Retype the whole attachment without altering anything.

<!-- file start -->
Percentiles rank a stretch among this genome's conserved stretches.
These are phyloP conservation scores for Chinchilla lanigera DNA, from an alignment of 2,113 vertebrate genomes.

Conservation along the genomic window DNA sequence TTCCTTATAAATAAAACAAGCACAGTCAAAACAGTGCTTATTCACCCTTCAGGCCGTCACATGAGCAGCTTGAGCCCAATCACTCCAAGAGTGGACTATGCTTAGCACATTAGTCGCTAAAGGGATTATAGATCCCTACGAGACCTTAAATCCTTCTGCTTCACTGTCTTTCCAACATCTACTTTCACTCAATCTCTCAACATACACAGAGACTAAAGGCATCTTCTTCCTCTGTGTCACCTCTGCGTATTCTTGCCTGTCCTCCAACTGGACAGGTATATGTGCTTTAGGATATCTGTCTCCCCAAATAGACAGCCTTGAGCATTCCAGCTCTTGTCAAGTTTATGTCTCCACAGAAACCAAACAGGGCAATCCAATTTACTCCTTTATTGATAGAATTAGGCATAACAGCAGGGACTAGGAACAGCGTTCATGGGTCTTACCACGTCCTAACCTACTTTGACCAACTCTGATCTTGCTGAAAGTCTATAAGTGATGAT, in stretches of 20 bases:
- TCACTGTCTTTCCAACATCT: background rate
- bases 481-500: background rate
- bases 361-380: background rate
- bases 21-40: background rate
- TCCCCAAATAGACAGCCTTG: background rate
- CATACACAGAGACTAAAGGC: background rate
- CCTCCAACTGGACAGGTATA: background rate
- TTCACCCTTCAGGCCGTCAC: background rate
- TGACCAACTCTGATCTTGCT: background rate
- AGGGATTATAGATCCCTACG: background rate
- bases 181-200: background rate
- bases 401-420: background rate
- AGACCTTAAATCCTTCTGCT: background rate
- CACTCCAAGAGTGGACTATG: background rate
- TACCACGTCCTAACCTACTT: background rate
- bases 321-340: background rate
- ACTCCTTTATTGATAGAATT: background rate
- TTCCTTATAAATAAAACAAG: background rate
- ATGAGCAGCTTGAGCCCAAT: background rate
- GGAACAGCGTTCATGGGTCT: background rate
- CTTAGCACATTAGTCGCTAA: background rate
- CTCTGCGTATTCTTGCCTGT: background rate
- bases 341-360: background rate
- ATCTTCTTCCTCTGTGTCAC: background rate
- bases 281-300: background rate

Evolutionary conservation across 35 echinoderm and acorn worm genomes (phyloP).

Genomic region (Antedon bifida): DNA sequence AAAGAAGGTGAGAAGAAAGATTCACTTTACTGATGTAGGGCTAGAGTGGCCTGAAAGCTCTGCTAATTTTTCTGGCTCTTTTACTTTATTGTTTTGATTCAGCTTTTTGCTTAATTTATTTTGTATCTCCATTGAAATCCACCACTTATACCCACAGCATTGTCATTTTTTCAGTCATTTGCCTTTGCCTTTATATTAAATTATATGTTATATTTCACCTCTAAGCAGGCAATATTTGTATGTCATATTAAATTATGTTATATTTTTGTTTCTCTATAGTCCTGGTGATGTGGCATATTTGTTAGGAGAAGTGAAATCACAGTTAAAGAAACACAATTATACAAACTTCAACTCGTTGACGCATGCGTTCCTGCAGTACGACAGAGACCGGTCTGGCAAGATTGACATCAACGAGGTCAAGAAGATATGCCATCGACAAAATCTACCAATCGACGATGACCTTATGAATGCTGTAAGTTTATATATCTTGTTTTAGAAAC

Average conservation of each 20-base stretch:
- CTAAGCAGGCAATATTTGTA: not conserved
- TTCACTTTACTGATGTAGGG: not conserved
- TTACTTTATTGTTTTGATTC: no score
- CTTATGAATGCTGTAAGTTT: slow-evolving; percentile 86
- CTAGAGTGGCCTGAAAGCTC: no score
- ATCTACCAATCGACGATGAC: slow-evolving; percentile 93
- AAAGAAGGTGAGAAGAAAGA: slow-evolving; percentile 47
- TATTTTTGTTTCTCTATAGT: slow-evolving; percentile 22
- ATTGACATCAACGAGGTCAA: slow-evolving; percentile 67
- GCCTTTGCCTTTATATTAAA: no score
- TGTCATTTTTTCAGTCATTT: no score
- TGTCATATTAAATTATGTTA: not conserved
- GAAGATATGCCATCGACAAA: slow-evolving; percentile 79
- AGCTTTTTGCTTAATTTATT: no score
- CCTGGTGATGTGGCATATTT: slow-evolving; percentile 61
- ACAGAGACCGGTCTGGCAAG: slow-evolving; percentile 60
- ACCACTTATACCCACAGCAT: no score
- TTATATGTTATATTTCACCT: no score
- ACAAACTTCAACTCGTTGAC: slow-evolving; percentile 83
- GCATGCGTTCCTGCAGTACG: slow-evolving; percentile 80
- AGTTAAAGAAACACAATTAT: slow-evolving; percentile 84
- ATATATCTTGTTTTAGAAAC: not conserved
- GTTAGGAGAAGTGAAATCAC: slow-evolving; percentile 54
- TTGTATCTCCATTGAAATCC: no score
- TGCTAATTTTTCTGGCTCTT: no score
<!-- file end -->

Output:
Percentiles rank a stretch among this genome's conserved stretches.
These are phyloP conservation scores for Chinchilla lanigera DNA, from an alignment of 2,113 vertebrate genomes.

Conservation along the genomic window DNA sequence TTCCTTATAAATAAAACAAGCACAGTCAAAACAGTGCTTATTCACCCTTCAGGCCGTCACATGAGCAGCTTGAGCCCAATCACTCCAAGAGTGGACTATGCTTAGCACATTAGTCGCTAAAGGGATTATAGATCCCTACGAGACCTTAAATCCTTCTGCTTCACTGTCTTTCCAACATCTACTTTCACTCAATCTCTCAACATACACAGAGACTAAAGGCATCTTCTTCCTCTGTGTCACCTCTGCGTATTCTTGCCTGTCCTCCAACTGGACAGGTATATGTGCTTTAGGATATCTGTCTCCCCAAATAGACAGCCTTGAGCATTCCAGCTCTTGTCAAGTTTATGTCTCCACAGAAACCAAACAGGGCAATCCAATTTACTCCTTTATTGATAGAATTAGGCATAACAGCAGGGACTAGGAACAGCGTTCATGGGTCTTACCACGTCCTAACCTACTTTGACCAACTCTGATCTTGCTGAAAGTCTATAAGTGATGAT, in stretches of 20 bases:
- TCACTGTCTTTCCAACATCT: background rate
- bases 481-500: background rate
- bases 361-380: background rate
- bases 21-40: background rate
- TCCCCAAATAGACAGCCTTG: background rate
- CATACACAGAGACTAAAGGC: background rate
- CCTCCAACTGGACAGGTATA: background rate
- TTCACCCTTCAGGCCGTCAC: background rate
- TGACCAACTCTGATCTTGCT: background rate
- AGGGATTATAGATCCCTACG: background rate
- bases 181-200: background rate
- bases 401-420: background rate
- AGACCTTAAATCCTTCTGCT: background rate
- CACTCCAAGAGTGGACTATG: background rate
- TACCACGTCCTAACCTACTT: background rate
- bases 321-340: background rate
- ACTCCTTTATTGATAGAATT: background rate
- TTCCTTATAAATAAAACAAG: background rate
- ATGAGCAGCTTGAGCCCAAT: background rate
- GGAACAGCGTTCATGGGTCT: background rate
- CTTAGCACATTAGTCGCTAA: background rate
- CTCTGCGTATTCTTGCCTGT: background rate
- bases 341-360: background rate
- ATCTTCTTCCTCTGTGTCAC: background rate
- bases 281-300: background rate

Evolutionary conservation across 35 echinoderm and acorn worm genomes (phyloP).

Genomic region (Antedon bifida): DNA sequence AAAGAAGGTGAGAAGAAAGATTCACTTTACTGATGTAGGGCTAGAGTGGCCTGAAAGCTCTGCTAATTTTTCTGGCTCTTTTACTTTATTGTTTTGATTCAGCTTTTTGCTTAATTTATTTTGTATCTCCATTGAAATCCACCACTTATACCCACAGCATTGTCATTTTTTCAGTCATTTGCCTTTGCCTTTATATTAAATTATATGTTATATTTCACCTCTAAGCAGGCAATATTTGTATGTCATATTAAATTATGTTATATTTTTGTTTCTCTATAGTCCTGGTGATGTGGCATATTTGTTAGGAGAAGTGAAATCACAGTTAAAGAAACACAATTATACAAACTTCAACTCGTTGACGCATGCGTTCCTGCAGTACGACAGAGACCGGTCTGGCAAGATTGACATCAACGAGGTCAAGAAGATATGCCATCGACAAAATCTACCAATCGACGATGACCTTATGAATGCTGTAAGTTTATATATCTTGTTTTAGAAAC

Average conservation of each 20-base stretch:
- CTAAGCAGGCAATATTTGTA: not conserved
- TTCACTTTACTGATGTAGGG: not conserved
- TTACTTTATTGTTTTGATTC: no score
- CTTATGAATGCTGTAAGTTT: slow-evolving; percentile 86
- CTAGAGTGGCCTGAAAGCTC: no score
- ATCTACCAATCGACGATGAC: slow-evolving; percentile 93
- AAAGAAGGTGAGAAGAAAGA: slow-evolving; percentile 47
- TATTTTTGTTTCTCTATAGT: slow-evolving; percentile 22
- ATTGACATCAACGAGGTCAA: slow-evolving; percentile 67
- GCCTTTGCCTTTATATTAAA: no score
- TGTCATTTTTTCAGTCATTT: no score
- TGTCATATTAAATTATGTTA: not conserved
- GAAGATATGCCATCGACAAA: slow-evolving; percentile 79
- AGCTTTTTGCTTAATTTATT: no score
- CCTGGTGATGTGGCATATTT: slow-evolving; percentile 61
- ACAGAGACCGGTCTGGCAAG: slow-evolving; percentile 60
- ACCACTTATACCCACAGCAT: no score
- TTATATGTTATATTTCACCT: no score
- ACAAACTTCAACTCGTTGAC: slow-evolving; percentile 83
- GCATGCGTTCCTGCAGTACG: slow-evolving; percentile 80
- AGTTAAAGAAACACAATTAT: slow-evolving; percentile 84
- ATATATCTTGTTTTAGAAAC: not conserved
- GTTAGGAGAAGTGAAATCAC: slow-evolving; percentile 54
- TTGTATCTCCATTGAAATCC: no score
- TGCTAATTTTTCTGGCTCTT: no score